2. How to start recording
Pushing the camera’s record button in PASM mode means video recording starts immediately using the settings in the video set-up menu – convenient if you’re quickly switching between stills and video. The mode dial’s movie setting gives more control during shooting and you can decide which exposure mode is used in the video menu.
3. Which focus setting is best?
Focusing can be manual, or you can leave the camera’s continuous AF (C-AF) to do with work. With distant scenes, you may prefer control manual, so turn off the focus assist magnifying function and have focus peaking on to help. C-AF with face detection works well with events. Try both to see which you prefer.
4. How to record audio
For audio, the camera’s microphone can be used, but here I used an Olympus LS-P4 hotshoe mounted and plugged into the mic input on the camera. This works like an external mic, but at the same time captures hi-res audio onto the unit itself. Distance, directionality, levels and sensitivity can be adjusted, with a low cut filter option.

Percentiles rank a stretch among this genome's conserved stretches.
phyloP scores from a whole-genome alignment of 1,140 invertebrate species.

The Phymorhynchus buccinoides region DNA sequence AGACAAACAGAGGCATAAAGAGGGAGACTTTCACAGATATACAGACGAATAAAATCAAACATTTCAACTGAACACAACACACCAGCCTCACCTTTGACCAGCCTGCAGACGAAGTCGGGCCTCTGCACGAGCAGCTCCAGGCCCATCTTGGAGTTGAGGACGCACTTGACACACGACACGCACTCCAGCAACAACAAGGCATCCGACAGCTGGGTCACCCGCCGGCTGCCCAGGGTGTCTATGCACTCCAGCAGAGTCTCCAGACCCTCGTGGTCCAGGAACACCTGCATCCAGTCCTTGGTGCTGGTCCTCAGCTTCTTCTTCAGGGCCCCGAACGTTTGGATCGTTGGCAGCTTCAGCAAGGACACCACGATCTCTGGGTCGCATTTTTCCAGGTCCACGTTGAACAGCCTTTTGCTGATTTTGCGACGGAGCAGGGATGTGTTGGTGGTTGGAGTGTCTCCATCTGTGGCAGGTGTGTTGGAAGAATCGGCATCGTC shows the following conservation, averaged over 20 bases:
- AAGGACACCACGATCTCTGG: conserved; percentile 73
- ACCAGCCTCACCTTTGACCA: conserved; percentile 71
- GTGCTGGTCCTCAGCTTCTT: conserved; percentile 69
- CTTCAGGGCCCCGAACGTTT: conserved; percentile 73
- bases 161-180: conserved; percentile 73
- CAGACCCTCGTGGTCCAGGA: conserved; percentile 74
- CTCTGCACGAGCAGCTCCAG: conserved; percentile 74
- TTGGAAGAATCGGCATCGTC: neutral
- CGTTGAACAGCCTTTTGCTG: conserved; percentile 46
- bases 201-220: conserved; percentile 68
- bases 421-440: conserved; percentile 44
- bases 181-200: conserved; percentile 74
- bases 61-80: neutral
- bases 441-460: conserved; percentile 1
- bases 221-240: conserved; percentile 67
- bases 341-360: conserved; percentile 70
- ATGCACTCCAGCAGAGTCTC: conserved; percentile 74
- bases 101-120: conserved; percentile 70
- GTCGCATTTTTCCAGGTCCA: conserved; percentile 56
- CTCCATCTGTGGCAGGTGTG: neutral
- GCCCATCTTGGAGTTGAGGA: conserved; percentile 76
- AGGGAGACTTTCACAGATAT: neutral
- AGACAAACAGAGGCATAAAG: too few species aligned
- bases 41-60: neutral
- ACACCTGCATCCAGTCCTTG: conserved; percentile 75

5. Image stabilisation options
The OM-D E-M5 Mark III has a five axis in-body image stabiliser with a 5.5EV benefit (6.5EV with supported lenses). There are two modes, M-IS 1 – where stabilisation is done by sensor shift and digitally, so there’s slight image crop – and the sensor shift-only M-IS 2. Both work well, but the latter is smoother when walking and shooting.
6. Don’t forget about B roll
Shooting video is a different discipline from shooting stills, eg learning to shoot B roll footage as well as the main shots. B roll footage helps to add context, variety and to use as cutaways. It doesn’t have to be long – ten seconds is often enough. It’s also a time to try jaunty angles, selective focusing effects and slow motion to give options in editing.
7. Reviewing your footage
Check what you have. Of course, it takes time and battery power, but you don’t have to check every clip – just check focus and exposure look okay in your main footage. The OM-D EM-5 Mark III does support USB in-camera charging, so if your battery runs low and you don’t have a spare handy, all is not lost.
The gear used
For this shoot, Will Cheung used an Olympus OM-D EM-5 Mark III with the following M.Zuiko Digital ED lenses: 12-40mm f/2.8 PRO, 7-14mm f/2.8 PRO, 40-150mm f/2.8 PRO and 25mm f/1.2 PRO. Audio was recorded using an Olympus LS-P4 audio recorder, which was plugged directly into the OM-D EM-5 Mark III.
The OM-D EM-5 Mark III is Olympus’ newest Micro Four Thirds camera and boasts a great feature set that will appeal to keen stills photographers and videomakers.
- 20.4-megapixel resolution
- High-res shot mode
- C4K 4096×2160/24p movie mode
- 4K 3840×2160/30p, 25p, 24p movie mode
- 121-point phase-detect AF system
- In-body, five-axis sensor shift image stabiliser
Watch the video
For more information, please visit the Olympus website.
As featured in issue 72 of Photography News.